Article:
As editor of Momentum Media’s mortgage titles (covering both this brand and our sister brand The Adviser), I’m probably more financially literate than most when it comes to getting a mortgage.
I’ve sunk my teeth into reams of lending data, analysed how the mortgage market operates, broken news about new regulations, products and offerings in this space, and had the honour and privilege of talking to hundreds (if not thousands!) of brokers, lenders, fintechs, BDMs and loan administrators about the process.
But, despite having a solid base of understanding around how the mortgage process works, when it came to getting my own mortgage for the first time this year, there were still some lessons learned along the way.
For example, the fascinating process of valuations and trying to wrap our heads around how the lender values the land and the building without being given access to the mortgage lender’s own valuation (other than just the dollar amount). It seemed, from outward appearances, that they just come up with exactly what we needed it to be, based on what our offer was. Why are lender vals so mysterious? The cynic in me bridles at this lack of transparency.
Another aspect of the mortgage process that I’d never really given much thought to previously was rate locking. While I knew of its existence, I’d never really considered the importance of being able to rate lock until trying to secure a Sydney-sized mortgage in a rapidly changing rate environment. With 42 days to wait before settlement (or up to 60 days for some people), a lot can change. Our rate lock ended up saving us around 35 bps; nothing to sneeze at.
Another issue that surprised me was the rationale behind why we needed to sign section 64 and waive our cooling-off period. It seems like a massive risk that only really favours the vendor – but not doing so would apparently give buyers a competitive disadvantage (at least, according to the real estate agent). With house prices so high and the ability for people to save a deposit taking longer and longer, it seems ridiculous that the Sydney market is so prepared to cast aside cooling-off periods in the favour of a quick sale. The fear of missing out and the buyer’s own risk appetite come into play here, but I was surprised that this was stated to us on multiple occasions as if it was the norm, not the exception.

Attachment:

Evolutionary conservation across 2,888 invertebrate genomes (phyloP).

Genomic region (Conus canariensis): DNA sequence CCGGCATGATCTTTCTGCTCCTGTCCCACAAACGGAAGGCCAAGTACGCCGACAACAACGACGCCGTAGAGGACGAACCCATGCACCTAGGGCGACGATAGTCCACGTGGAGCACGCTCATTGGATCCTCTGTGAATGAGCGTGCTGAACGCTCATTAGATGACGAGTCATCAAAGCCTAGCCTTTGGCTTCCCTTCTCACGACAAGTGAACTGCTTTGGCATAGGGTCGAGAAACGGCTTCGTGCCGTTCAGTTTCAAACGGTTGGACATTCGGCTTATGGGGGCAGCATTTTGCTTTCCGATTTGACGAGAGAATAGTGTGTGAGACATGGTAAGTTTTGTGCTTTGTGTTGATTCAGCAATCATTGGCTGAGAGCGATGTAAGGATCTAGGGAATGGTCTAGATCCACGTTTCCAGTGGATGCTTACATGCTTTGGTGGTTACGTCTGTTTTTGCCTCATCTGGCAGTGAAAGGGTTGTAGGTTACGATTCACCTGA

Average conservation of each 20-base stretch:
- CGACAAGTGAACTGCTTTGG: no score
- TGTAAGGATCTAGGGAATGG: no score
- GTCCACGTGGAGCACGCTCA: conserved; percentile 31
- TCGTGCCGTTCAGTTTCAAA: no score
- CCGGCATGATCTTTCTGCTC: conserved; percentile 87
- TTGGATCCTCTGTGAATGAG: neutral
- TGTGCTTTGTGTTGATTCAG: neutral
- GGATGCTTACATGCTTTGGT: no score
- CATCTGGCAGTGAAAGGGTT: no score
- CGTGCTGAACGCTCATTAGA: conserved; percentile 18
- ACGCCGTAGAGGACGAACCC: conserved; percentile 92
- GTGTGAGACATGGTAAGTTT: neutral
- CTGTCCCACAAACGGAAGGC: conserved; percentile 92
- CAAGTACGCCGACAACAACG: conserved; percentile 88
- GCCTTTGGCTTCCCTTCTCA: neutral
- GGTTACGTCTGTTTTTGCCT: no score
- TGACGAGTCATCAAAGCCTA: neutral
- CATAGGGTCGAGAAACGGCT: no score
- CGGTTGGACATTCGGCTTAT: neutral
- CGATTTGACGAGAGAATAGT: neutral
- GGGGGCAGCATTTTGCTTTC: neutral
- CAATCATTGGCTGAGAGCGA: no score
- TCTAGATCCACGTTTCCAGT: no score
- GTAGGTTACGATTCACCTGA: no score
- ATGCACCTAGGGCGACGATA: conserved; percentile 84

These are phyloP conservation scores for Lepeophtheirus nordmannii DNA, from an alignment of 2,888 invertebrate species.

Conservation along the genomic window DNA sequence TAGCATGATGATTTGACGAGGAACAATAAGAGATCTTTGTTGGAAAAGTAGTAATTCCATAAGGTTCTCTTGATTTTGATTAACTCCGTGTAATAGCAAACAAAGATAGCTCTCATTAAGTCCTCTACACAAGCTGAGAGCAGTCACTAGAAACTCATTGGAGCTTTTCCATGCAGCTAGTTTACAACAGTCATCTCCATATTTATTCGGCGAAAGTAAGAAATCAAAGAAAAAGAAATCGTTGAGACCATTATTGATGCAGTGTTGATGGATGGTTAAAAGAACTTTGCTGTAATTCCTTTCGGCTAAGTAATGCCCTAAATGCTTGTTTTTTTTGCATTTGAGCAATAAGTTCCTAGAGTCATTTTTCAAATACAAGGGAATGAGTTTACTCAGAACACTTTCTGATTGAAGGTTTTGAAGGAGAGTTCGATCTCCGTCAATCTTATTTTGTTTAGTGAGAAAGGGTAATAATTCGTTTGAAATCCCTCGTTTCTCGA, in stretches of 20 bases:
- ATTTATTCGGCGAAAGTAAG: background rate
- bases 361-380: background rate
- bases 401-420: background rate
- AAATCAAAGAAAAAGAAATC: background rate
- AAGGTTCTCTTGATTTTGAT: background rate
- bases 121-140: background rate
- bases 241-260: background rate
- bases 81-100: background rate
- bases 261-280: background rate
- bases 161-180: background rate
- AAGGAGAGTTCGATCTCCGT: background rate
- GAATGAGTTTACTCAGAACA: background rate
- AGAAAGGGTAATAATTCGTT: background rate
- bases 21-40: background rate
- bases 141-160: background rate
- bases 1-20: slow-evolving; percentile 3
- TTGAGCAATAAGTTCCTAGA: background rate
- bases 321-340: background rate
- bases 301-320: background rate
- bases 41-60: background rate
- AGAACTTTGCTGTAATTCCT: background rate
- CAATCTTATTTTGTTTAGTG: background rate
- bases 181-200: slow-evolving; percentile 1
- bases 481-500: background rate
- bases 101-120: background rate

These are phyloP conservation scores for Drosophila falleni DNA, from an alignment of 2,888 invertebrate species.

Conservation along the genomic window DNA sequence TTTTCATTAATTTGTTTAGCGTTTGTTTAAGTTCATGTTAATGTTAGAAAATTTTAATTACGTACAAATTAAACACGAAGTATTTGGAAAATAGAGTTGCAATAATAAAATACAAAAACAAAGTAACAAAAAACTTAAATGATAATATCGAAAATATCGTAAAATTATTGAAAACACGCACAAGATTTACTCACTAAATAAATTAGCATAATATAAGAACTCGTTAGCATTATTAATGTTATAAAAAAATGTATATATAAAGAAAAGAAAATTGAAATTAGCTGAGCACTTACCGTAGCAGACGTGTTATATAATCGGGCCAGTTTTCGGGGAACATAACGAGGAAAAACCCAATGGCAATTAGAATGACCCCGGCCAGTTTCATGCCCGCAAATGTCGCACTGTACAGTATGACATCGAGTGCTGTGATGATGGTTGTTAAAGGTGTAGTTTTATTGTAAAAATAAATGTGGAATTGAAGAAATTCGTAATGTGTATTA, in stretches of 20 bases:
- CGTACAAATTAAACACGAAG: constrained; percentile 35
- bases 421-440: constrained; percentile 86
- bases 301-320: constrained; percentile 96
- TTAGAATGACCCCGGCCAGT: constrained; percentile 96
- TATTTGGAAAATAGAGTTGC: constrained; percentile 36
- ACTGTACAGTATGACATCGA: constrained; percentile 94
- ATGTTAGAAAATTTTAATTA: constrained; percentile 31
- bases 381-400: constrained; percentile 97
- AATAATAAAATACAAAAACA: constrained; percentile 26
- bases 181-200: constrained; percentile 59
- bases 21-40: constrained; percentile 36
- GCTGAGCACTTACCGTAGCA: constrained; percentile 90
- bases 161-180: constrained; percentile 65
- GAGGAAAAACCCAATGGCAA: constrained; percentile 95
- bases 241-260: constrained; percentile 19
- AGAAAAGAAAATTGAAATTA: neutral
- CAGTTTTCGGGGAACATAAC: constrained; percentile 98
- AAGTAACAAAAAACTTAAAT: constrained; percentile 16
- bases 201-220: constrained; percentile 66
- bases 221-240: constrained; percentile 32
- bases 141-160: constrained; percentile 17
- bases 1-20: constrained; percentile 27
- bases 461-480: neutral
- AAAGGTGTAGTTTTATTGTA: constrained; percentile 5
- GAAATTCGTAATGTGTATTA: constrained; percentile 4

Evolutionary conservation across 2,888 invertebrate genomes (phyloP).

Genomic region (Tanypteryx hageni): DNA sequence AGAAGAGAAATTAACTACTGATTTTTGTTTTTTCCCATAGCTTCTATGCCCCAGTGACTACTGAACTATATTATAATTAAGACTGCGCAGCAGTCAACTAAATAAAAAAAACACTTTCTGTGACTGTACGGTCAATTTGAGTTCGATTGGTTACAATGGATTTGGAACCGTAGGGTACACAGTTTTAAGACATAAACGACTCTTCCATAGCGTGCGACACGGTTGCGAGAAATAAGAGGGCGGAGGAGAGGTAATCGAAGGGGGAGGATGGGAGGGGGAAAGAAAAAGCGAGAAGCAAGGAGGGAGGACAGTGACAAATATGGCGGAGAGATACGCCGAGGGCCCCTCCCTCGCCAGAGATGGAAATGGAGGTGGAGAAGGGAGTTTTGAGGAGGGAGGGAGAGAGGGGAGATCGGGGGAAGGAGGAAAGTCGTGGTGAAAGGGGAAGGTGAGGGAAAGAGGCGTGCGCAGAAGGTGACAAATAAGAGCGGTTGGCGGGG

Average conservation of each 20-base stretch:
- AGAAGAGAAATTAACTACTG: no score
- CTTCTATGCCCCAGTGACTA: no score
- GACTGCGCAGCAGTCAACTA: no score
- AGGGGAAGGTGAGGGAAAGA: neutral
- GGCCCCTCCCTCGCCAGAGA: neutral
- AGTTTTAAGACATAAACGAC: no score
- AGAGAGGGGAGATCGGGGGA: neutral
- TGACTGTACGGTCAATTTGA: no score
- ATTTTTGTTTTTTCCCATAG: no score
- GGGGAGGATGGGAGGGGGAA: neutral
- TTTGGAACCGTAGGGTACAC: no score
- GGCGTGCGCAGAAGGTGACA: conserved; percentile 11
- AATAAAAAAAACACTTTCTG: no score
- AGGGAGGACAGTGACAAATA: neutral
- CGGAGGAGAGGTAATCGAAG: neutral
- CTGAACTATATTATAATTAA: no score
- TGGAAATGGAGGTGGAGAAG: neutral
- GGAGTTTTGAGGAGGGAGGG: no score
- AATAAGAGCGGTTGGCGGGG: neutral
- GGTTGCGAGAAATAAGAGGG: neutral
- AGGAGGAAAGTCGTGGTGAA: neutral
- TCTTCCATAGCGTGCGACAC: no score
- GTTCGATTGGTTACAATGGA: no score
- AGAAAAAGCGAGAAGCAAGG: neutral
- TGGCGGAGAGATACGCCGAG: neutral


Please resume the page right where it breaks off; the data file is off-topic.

Last but not least, my biggest takeaway was this: how on earth does anyone do this without a broker?
Our broker was impeccable. Professional, responsive, and able to explain things to my husband and me clearly, with patience and good humour. After I had tried and failed miserably to explain how offsets work (and the balancing act between putting money in offsets or making extra repayments), I had a new-found appreciation for those able to summarise this – and most mortgage processes – succinctly and in a less mathematically questionable manner.
Moreover, while I already had a fairly firm idea of how I thought I would like to structure the loan and which lenders I’d prefer, after having deeper conversations about our end goals and how the lenders would view us as borrowers (turns out not having any debt is not good), we arrived at a more informed decision.
I’m so grateful to have had our broker’s insights, experience and guidance through the process – and am certain that our best interests was all our broker ever had in mind.
The final takeaway that I have from my mortgage experience is this: this process needs to be digitised.
Admittedly, this could be just an issue with the particular lender we went with, but the volume of paperwork required to be signed, the amount of duplication in the paperwork itself, even the way things are communicated, could do with some technological disruption. Plus, with all the rain we’ve been having here in Sydney, getting documents to their end destination in one piece (without the paperwork turning to mulch) is an ongoing challenge and an issue that is easy to fix: make the loan docs digital.
If we’re ever going to make people more empowered in their mortgage-making decisions, an obvious place to start is to make the actual process less cumbersome, more accessible and in plain English. While brokers are able to take out a lot of the pain in the process (and thank goodness for that!), I think all players involved in the mortgage process – vendors, buyers, brokers, lenders, real estate agents and conveyancers – would all appreciate being able to do the whole process online, from start to finish.
Now we just need regulation to catch up.
Annie Kane is the editor of The Adviser and Mortgage Business.
As well as writing about the Australian broking industry, the mortgage market, financial regulation, fintechs and the wider lending landscape – Annie is also the host of the Elite Broker and In Focus podcasts and The Adviser Live webcasts.